At the beginning of July 2013, the US Department of Agriculture (USDA) reported on the “financial stress” being felt by the Australian processed fruit and vegetable sector as a result of the appreciation of the Australian dollar. USDA reported that the Australian Productivity Commission (APC) has initiated “safeguard inquiries into the impact of imports of processed fruit and tomatoes on Australian producers”. The products under investigation include: tomatoes, citrus fruit, pears, apricots, peaches (including nectarines), and other mixtures of products under tariff code 2008. The APC has been requested to make an initial report within 3 months, followed by a definitive report by 21 December 2013. The Australian action was notified to the WTO on 21 June 2013.
According to analysis from the South African Trade Law Centre, TRALAC, both safeguard and anti-dumping investigations have been launched, following a complaint from Australia’s largest food processor, SPC Ardmona, which in April 2013 halved its fruit purchases from Australian farmers. These initiatives potentially have implications for South African exports of nectarines and canned peaches, with Australia being “South Africa’s fourth largest export market for canned peaches” (8% of South Africa’s canned peach exports in 2012). SPC Ardmona claims that South African canned peaches are being exported “at a price less than the normal value”, thus causing material injury to the Australian domestic industry.
In order for any action taken against imports to be WTO compliant, it needs to be demonstrated that “South African imports… have caused the material injury to the domestic industry” in Australia. According to TRALAC, under bilateral agreements between Australia and New Zealand and Australia and Singapore “imports of processed fruits… have been excluded from the safeguards investigation”, despite New Zealand being “the fourth largest exporter of the processed fruit products under investigation”.
The TRALAC analysis notes that this raises important issues under WTO jurisprudence, which currently “has not solved the issue of how WTO members that are part of a regional or bilateral trade agreement should conduct and apply safeguard investigations”. The analysis does, however, point out certain precedents in WTO case law, most notably “the Appellate Body finding in the Argentina – Safeguards (EC) case”. This case introduced the concept of “parallelism”, which means that “if the imports from a particular country, which happens to be a party to a joint preferential trade arrangement, are included in the injury determination they should also be subject to the application of the safeguard measure.”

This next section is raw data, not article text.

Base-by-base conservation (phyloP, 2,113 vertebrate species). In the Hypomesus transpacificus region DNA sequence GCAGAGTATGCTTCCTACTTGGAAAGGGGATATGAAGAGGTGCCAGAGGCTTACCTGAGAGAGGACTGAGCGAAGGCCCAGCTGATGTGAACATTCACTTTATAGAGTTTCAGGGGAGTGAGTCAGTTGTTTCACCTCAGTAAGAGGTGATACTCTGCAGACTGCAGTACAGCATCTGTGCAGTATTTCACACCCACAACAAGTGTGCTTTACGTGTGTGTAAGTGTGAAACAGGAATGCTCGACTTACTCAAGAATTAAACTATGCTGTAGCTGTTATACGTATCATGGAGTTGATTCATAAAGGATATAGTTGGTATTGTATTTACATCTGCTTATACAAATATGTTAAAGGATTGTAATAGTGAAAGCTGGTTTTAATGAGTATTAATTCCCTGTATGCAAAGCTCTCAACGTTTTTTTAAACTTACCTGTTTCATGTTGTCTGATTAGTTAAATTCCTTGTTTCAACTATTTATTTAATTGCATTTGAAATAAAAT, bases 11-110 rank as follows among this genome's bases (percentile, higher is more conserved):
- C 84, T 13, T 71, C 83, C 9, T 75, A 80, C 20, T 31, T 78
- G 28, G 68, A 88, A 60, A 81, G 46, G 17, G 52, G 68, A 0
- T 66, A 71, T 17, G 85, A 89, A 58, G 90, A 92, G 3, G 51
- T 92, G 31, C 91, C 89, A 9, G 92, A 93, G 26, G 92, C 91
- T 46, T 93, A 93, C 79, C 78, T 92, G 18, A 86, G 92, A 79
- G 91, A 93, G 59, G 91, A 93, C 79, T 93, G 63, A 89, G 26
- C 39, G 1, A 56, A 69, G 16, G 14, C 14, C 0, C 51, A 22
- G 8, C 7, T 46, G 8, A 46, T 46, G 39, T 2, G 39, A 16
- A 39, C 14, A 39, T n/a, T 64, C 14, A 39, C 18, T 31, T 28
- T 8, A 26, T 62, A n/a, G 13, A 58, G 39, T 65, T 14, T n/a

The TRALAC analysis raises a number of key questions related to application of WTO safeguard measures to bilateral trade agreements:
- “Are safeguards not ‘other restrictive regulations of commerce’ ” under the provisions of Article XXIV:8 (a) and (b) of the General Agreement on Tariffs and Trade (GATT) of 1994?
- “Do the requirements in Article XXIV:8(a) and (b) create an obligation on trading partners to exclude goods covered by regional or bilateral trade agreements from the safeguard investigations?”
- Can “countries [that are] a party to a bilateral or regional trade agreement apply safeguard measures only to third party imports?”
- “Should safeguard measures be applied on a non-discriminatory (MFN) basis, irrespective of whether countries are a party to bilateral and regional trade agreements?”
- “Can preferential trade arrangements between selected WTO member countries suspend the recourse of a WTO member to WTO law vis-à-vis other WTO members [that are] a party to the preferential trade agreement?”
While the impact of Australia’s safeguard investigation on South African exports of canned peaches is the immediate concern, of longer-term significance are the systemic implications related to the applicability of WTO rules governing the application of safeguard measures to trade that takes place under bilateral trade agreements. This has immediate relevance in the South African poultry sector, where increased imports have caused stress to domestic poultry producers, in a context where increased imports have largely taken place in the context of a bilateral trade agreement (i.e. the EU–South Africa TDCA) (see Agritrade article ‘ South African poultry sector problems compounded by rising EU exports’, 15 April 2013).
Given the importance of the EU as a trading partner, two issues can be seen as of particular concern to ACP governments, namely whether safeguard measures can only be applied to third countries not party to a preferential agreement, and whether preferential trade agreements de facto restrict the ability of a WTO member to have recourse to WTO law.
There would appear to be a need to secure urgent clarification from the WTO on these issues.